Rams select Michael Sam, NFL’s first openly gay player

Michael Sam, seen in January, was selected by the St. Louis Rams on Sunday in the seventh and final round of the NFL draft.
(Brandon Wade / Associated Press)

It took nearly the entire draft, but Michael Sam and the NFL finally made history.

The St. Louis Rams used the 249th pick in the seventh round to select Sam, who has officially become the league’s first openly gay player.

Being picked by St. Louis means Sam will stay in the state where he played college football as a standout at the University of Missouri.

Sam, the 2013 defensive player of the year in the Southeastern Conference, came out as gay to his teammates before last season. He disclosed his sexual orientation in media interviews this year. At the NFL scouting combine in February, he drew the largest media contingent that anyone there could recall.

“Thank you to the St. Louis Rams and the whole city of St. Louis. I’m using every ounce of this to achieve greatness!!” Sam tweeted after he was selected, including a picture of himself wearing a Rams cap and a pink polo shirt.


As productive as he was in college, Sam was generally regarded by NFL evaluators as a tweener, someone too small to be an effective defensive end, and too slow to drop into pass coverage — at least at an elite level. He was widely projected to be a late-round draft pick or free agent, despite his impressive credentials.

Sam granted almost no media interviews in the days before the draft, and he watched Rounds 4 to 7 on Saturday in San Diego with friends, family and his agent. There was a TV camera capturing the scene when Sam was selected. Like many players before him, Sam cried as he got the news over the phone.

“I knew I was going to get picked somewhere,” Sam said. “Every team that passed me, I was thinking how I’m going to sack their quarterback.”

Rams Coach Jeff Fisher said during an interview with ESPN: “In the world of diversity we live in now, I’m honored to be a part of this.”

Later at a news conference, Fisher said he was “surprised [Sam] was there in the seventh round. When you look at the ability and the grade and our ability … we were able to take advantage of the compensatory picks there. That’s a football player with ability that you just can’t pass up. We discussed it privately … and felt like it was the right thing to do at the right time.”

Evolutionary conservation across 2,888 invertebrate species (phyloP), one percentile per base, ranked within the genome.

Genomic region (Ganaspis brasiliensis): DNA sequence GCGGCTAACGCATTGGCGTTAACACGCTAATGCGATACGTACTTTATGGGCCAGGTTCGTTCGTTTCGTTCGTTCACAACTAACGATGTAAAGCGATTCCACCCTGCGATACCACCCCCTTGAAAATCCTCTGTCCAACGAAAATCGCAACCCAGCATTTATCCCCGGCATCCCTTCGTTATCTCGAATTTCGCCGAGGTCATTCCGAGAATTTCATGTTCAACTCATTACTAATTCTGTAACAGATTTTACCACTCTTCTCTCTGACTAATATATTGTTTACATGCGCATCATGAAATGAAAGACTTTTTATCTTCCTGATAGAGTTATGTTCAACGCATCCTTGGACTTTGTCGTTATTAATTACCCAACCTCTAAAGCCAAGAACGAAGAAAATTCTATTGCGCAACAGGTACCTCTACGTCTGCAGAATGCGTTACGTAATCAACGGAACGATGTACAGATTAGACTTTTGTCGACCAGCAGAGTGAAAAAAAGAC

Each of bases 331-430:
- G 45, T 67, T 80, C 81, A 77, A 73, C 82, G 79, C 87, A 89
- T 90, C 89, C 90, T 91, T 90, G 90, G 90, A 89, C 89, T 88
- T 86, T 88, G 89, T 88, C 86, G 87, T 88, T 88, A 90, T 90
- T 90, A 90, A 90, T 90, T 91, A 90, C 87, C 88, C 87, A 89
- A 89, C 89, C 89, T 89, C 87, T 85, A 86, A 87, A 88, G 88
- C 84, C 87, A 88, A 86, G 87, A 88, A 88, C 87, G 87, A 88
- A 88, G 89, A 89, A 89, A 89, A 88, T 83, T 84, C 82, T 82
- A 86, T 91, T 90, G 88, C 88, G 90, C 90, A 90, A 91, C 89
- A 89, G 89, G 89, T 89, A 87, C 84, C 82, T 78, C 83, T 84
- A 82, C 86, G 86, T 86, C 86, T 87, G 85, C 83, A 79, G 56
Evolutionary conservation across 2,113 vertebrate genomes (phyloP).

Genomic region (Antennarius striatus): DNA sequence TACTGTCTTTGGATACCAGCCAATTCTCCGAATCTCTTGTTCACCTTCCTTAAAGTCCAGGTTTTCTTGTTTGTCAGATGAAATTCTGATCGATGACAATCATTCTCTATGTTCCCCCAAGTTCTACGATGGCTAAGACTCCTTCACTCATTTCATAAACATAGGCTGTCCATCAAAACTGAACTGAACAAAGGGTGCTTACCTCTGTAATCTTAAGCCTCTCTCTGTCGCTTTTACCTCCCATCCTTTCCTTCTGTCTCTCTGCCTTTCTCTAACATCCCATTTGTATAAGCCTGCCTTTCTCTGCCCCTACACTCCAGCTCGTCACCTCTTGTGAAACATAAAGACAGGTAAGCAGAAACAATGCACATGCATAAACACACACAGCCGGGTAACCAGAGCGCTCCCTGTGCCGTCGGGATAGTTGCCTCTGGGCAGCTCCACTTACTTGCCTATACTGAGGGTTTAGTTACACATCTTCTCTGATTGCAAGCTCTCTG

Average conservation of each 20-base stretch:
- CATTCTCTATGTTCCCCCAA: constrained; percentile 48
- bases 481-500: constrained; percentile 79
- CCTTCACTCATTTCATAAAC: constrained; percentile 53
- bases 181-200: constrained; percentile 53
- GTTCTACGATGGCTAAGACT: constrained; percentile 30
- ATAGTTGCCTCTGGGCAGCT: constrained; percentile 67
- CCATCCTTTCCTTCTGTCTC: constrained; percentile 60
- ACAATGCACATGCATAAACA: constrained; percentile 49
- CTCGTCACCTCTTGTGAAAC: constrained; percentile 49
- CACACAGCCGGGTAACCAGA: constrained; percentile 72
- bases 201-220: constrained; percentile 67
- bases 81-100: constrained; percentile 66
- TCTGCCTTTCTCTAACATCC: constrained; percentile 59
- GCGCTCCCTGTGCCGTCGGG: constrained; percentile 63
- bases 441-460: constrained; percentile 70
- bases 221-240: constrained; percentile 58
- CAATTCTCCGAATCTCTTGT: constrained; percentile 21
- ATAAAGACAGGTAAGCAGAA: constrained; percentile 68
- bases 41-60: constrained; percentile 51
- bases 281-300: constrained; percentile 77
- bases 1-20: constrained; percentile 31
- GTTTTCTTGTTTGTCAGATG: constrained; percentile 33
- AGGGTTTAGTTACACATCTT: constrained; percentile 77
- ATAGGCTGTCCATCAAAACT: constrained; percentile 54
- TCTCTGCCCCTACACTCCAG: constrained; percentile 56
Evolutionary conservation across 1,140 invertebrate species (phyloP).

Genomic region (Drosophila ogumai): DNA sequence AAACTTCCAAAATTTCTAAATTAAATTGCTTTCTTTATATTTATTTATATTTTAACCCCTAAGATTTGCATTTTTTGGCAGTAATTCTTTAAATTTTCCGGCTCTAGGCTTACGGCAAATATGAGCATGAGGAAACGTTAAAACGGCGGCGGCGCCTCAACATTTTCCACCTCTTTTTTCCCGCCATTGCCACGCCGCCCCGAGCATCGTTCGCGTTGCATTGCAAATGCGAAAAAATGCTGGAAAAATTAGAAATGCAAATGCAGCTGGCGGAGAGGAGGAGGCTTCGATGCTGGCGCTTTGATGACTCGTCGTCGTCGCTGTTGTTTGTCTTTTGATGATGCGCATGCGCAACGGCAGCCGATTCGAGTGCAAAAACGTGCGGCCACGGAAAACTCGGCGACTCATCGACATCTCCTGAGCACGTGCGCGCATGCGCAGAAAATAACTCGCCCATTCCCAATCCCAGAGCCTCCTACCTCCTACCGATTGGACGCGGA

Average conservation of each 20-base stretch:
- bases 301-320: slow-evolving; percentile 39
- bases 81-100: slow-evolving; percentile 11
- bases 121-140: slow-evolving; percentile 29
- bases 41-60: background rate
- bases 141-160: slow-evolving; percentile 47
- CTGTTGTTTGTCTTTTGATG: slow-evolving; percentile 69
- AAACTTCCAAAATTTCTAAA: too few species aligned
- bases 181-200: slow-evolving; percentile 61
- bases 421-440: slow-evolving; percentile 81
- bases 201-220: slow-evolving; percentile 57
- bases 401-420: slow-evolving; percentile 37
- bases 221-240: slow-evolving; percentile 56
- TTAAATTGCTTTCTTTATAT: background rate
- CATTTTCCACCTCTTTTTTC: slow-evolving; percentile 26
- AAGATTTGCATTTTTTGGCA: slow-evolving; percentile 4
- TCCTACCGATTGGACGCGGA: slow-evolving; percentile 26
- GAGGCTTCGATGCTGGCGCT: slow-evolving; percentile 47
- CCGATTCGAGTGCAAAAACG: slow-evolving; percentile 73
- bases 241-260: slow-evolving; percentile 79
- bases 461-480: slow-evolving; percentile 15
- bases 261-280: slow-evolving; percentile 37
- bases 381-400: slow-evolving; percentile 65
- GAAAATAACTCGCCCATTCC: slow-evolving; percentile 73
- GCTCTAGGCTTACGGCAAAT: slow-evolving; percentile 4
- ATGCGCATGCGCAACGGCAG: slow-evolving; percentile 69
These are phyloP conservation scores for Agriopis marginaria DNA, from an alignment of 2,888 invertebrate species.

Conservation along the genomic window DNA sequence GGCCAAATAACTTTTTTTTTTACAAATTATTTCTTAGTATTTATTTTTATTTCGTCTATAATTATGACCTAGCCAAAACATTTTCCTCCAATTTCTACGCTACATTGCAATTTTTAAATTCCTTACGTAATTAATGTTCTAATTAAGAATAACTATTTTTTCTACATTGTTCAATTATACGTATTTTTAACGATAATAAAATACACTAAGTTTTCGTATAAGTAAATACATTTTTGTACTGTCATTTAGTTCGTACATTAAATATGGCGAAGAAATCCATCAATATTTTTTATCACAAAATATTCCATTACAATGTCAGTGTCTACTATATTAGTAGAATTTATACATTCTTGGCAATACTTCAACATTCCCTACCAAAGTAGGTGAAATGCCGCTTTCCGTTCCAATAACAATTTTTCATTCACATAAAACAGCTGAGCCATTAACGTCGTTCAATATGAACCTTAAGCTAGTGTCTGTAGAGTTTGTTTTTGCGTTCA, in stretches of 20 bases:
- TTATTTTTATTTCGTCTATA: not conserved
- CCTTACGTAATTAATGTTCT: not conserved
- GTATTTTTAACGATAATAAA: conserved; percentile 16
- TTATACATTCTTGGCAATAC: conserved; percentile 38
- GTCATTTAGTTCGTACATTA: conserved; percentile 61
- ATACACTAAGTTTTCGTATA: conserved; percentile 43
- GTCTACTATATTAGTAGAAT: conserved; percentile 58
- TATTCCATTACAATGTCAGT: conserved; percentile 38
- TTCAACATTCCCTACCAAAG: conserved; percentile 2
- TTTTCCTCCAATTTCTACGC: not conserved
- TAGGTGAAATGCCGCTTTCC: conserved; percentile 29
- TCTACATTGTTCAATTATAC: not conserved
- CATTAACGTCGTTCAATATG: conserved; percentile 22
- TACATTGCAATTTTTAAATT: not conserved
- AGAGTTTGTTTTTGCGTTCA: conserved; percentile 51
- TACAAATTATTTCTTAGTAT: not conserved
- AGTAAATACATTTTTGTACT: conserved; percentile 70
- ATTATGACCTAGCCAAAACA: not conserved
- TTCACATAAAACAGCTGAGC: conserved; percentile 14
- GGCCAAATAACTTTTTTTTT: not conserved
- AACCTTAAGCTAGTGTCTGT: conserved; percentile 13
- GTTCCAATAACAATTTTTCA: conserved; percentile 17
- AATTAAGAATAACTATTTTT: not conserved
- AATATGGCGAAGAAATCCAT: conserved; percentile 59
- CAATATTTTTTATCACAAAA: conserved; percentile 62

Mike Mayock, a respected draft analyst for NFL Network, said in February he expected Sam to be selected in a middle round or later, but that some teams would shy away.

“If I were a team, I’d hope that I would look at him and say, ‘OK, this is what he is [as a player] and draft him in that range if he’s available,"" Mayock said. “I think some teams are going to say, ‘Hey, I give the kid credit for coming out. I’d like a tough-minded individual like that in my locker room.’

“But I think there will be other teams that are going to look at it and said, ‘Do I want that distraction in my locker room?’”

Before the first round Thursday, NFL Commissioner Roger Goodell said in an ESPN interview he was pulling for Sam to be selected at some point in the three-day draft.

“We like to say the NFL is the ultimate meritocracy,” Goodell said. “I have great respect for Michael, his courage, his decision to come public, and I’m optimistic he can get that opportunity, and hopefully he can play at this level.”

In selecting Sam, the Rams used a compensatory pick, which cannot be traded. There were a total of 256 players selected in the three-day draft.

Many players have made it in the NFL without being drafted. In fact, toward the end of the draft, it’s arguably preferably for a player not to be selected, so he can cut a deal as a free agent with a team whose needs coincide most closely with what he offers.

According to STATS, there were 530 undrafted free agents on NFL rosters during Week 17 of last season, and 404 players who had been drafted in rounds five through seven. However, the pool of free agents is obviously much larger than the finite number of players who can be selected in those rounds.

“There’s an old saw in scouting that says when you’re [near the end of the draft] and the talent level isn’t outstanding, stay with the numbers, draft numbers, meaning people who have good 40 times, good height, good weight, good speed, who meet the parameters,” former NFL executive Bill Polian said on ESPN. “And then sign as a free agent after the draft toughness and attitude.”

Former NFL punter Chris Kluwe, in part known for his outspoken advocacy on behalf of gay rights, tweeted at the end of the sixth round: “Michael Sam still not drafted? Clearly teams are worried about the fact a gay player terrifies them.… I mean his intangibles.”

Veteran NBA center Jason Collins was the first male athlete from a major U.S. sport to come out as gay, doing so after the 2012-13 season. He signed with the Brooklyn Nets in March.

Collins, who sent a congratulatory text to Sam when he was selected, told ESPN: “I think it’s great. I’m looking forward to seeing him progress throughout his career.… I think it’s a great day for the NFL, and for Michael and his family.”

Derrick Gordon, a University of Massachusetts basketball player, last month came out as gay. He has at least one season remaining at UMass.